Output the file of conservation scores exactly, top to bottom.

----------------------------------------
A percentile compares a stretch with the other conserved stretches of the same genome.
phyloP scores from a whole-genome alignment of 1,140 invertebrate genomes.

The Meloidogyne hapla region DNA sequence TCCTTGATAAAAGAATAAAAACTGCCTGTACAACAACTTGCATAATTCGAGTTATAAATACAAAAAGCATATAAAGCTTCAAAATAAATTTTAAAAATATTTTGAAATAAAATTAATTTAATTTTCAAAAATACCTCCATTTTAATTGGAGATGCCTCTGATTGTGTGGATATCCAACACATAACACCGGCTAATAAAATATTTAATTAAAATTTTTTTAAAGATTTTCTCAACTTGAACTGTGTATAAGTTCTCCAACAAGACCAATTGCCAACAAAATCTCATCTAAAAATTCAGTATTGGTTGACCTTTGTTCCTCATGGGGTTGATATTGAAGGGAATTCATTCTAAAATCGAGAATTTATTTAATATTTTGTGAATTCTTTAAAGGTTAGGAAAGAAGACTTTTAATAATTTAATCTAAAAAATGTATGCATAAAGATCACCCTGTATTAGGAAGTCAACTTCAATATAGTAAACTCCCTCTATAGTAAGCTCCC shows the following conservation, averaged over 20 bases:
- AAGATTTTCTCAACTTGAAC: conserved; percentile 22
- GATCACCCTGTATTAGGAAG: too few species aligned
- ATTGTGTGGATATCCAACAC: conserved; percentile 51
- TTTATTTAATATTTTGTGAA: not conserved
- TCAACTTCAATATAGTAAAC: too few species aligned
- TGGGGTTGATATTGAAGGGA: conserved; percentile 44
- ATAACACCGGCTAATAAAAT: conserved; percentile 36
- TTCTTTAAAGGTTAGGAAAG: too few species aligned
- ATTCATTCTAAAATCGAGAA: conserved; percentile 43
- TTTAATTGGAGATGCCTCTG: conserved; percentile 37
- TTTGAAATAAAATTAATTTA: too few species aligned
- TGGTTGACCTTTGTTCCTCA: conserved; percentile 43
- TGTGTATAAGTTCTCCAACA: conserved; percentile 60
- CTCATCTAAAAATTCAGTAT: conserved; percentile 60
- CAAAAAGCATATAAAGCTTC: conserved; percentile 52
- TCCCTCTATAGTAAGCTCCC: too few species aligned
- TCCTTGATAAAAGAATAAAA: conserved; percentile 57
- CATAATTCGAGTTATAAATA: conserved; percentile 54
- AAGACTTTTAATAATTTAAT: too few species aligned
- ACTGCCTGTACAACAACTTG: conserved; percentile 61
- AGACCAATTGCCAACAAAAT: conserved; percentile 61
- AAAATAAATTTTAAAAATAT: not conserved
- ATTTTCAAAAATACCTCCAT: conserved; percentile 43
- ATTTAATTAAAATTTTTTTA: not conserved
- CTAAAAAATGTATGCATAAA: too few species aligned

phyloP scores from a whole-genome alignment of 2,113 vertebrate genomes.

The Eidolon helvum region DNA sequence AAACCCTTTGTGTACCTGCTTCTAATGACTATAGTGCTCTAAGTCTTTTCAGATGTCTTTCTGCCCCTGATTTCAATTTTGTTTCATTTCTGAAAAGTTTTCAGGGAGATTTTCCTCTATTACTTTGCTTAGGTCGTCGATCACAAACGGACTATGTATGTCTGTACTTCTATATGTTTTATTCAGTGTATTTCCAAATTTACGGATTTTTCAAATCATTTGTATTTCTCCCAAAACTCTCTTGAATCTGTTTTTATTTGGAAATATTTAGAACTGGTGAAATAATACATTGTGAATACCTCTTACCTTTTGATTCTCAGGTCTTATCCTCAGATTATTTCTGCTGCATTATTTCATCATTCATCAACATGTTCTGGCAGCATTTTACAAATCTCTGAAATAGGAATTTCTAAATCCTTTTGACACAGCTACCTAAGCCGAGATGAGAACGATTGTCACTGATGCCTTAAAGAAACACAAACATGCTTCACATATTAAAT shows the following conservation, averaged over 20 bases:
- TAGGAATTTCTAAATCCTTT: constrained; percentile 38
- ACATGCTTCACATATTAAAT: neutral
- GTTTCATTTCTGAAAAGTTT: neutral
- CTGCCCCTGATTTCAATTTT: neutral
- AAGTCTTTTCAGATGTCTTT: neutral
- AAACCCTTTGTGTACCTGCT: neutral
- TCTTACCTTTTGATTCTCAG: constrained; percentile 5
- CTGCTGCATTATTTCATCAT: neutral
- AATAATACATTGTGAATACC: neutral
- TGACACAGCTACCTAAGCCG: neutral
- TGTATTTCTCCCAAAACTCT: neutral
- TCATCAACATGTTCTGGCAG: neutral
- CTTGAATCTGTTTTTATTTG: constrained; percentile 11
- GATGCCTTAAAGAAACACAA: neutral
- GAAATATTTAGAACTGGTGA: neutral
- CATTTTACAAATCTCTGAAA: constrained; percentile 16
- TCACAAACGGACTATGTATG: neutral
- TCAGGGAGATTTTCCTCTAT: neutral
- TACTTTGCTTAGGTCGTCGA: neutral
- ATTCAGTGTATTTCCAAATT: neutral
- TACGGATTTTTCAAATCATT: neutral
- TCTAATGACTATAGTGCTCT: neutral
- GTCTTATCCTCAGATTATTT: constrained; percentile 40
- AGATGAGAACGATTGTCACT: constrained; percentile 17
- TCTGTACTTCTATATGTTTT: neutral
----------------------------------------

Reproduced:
A percentile compares a stretch with the other conserved stretches of the same genome.
phyloP scores from a whole-genome alignment of 1,140 invertebrate genomes.

The Meloidogyne hapla region DNA sequence TCCTTGATAAAAGAATAAAAACTGCCTGTACAACAACTTGCATAATTCGAGTTATAAATACAAAAAGCATATAAAGCTTCAAAATAAATTTTAAAAATATTTTGAAATAAAATTAATTTAATTTTCAAAAATACCTCCATTTTAATTGGAGATGCCTCTGATTGTGTGGATATCCAACACATAACACCGGCTAATAAAATATTTAATTAAAATTTTTTTAAAGATTTTCTCAACTTGAACTGTGTATAAGTTCTCCAACAAGACCAATTGCCAACAAAATCTCATCTAAAAATTCAGTATTGGTTGACCTTTGTTCCTCATGGGGTTGATATTGAAGGGAATTCATTCTAAAATCGAGAATTTATTTAATATTTTGTGAATTCTTTAAAGGTTAGGAAAGAAGACTTTTAATAATTTAATCTAAAAAATGTATGCATAAAGATCACCCTGTATTAGGAAGTCAACTTCAATATAGTAAACTCCCTCTATAGTAAGCTCCC shows the following conservation, averaged over 20 bases:
- AAGATTTTCTCAACTTGAAC: conserved; percentile 22
- GATCACCCTGTATTAGGAAG: too few species aligned
- ATTGTGTGGATATCCAACAC: conserved; percentile 51
- TTTATTTAATATTTTGTGAA: not conserved
- TCAACTTCAATATAGTAAAC: too few species aligned
- TGGGGTTGATATTGAAGGGA: conserved; percentile 44
- ATAACACCGGCTAATAAAAT: conserved; percentile 36
- TTCTTTAAAGGTTAGGAAAG: too few species aligned
- ATTCATTCTAAAATCGAGAA: conserved; percentile 43
- TTTAATTGGAGATGCCTCTG: conserved; percentile 37
- TTTGAAATAAAATTAATTTA: too few species aligned
- TGGTTGACCTTTGTTCCTCA: conserved; percentile 43
- TGTGTATAAGTTCTCCAACA: conserved; percentile 60
- CTCATCTAAAAATTCAGTAT: conserved; percentile 60
- CAAAAAGCATATAAAGCTTC: conserved; percentile 52
- TCCCTCTATAGTAAGCTCCC: too few species aligned
- TCCTTGATAAAAGAATAAAA: conserved; percentile 57
- CATAATTCGAGTTATAAATA: conserved; percentile 54
- AAGACTTTTAATAATTTAAT: too few species aligned
- ACTGCCTGTACAACAACTTG: conserved; percentile 61
- AGACCAATTGCCAACAAAAT: conserved; percentile 61
- AAAATAAATTTTAAAAATAT: not conserved
- ATTTTCAAAAATACCTCCAT: conserved; percentile 43
- ATTTAATTAAAATTTTTTTA: not conserved
- CTAAAAAATGTATGCATAAA: too few species aligned

phyloP scores from a whole-genome alignment of 2,113 vertebrate genomes.

The Eidolon helvum region DNA sequence AAACCCTTTGTGTACCTGCTTCTAATGACTATAGTGCTCTAAGTCTTTTCAGATGTCTTTCTGCCCCTGATTTCAATTTTGTTTCATTTCTGAAAAGTTTTCAGGGAGATTTTCCTCTATTACTTTGCTTAGGTCGTCGATCACAAACGGACTATGTATGTCTGTACTTCTATATGTTTTATTCAGTGTATTTCCAAATTTACGGATTTTTCAAATCATTTGTATTTCTCCCAAAACTCTCTTGAATCTGTTTTTATTTGGAAATATTTAGAACTGGTGAAATAATACATTGTGAATACCTCTTACCTTTTGATTCTCAGGTCTTATCCTCAGATTATTTCTGCTGCATTATTTCATCATTCATCAACATGTTCTGGCAGCATTTTACAAATCTCTGAAATAGGAATTTCTAAATCCTTTTGACACAGCTACCTAAGCCGAGATGAGAACGATTGTCACTGATGCCTTAAAGAAACACAAACATGCTTCACATATTAAAT shows the following conservation, averaged over 20 bases:
- TAGGAATTTCTAAATCCTTT: constrained; percentile 38
- ACATGCTTCACATATTAAAT: neutral
- GTTTCATTTCTGAAAAGTTT: neutral
- CTGCCCCTGATTTCAATTTT: neutral
- AAGTCTTTTCAGATGTCTTT: neutral
- AAACCCTTTGTGTACCTGCT: neutral
- TCTTACCTTTTGATTCTCAG: constrained; percentile 5
- CTGCTGCATTATTTCATCAT: neutral
- AATAATACATTGTGAATACC: neutral
- TGACACAGCTACCTAAGCCG: neutral
- TGTATTTCTCCCAAAACTCT: neutral
- TCATCAACATGTTCTGGCAG: neutral
- CTTGAATCTGTTTTTATTTG: constrained; percentile 11
- GATGCCTTAAAGAAACACAA: neutral
- GAAATATTTAGAACTGGTGA: neutral
- CATTTTACAAATCTCTGAAA: constrained; percentile 16
- TCACAAACGGACTATGTATG: neutral
- TCAGGGAGATTTTCCTCTAT: neutral
- TACTTTGCTTAGGTCGTCGA: neutral
- ATTCAGTGTATTTCCAAATT: neutral
- TACGGATTTTTCAAATCATT: neutral
- TCTAATGACTATAGTGCTCT: neutral
- GTCTTATCCTCAGATTATTT: constrained; percentile 40
- AGATGAGAACGATTGTCACT: constrained; percentile 17
- TCTGTACTTCTATATGTTTT: neutral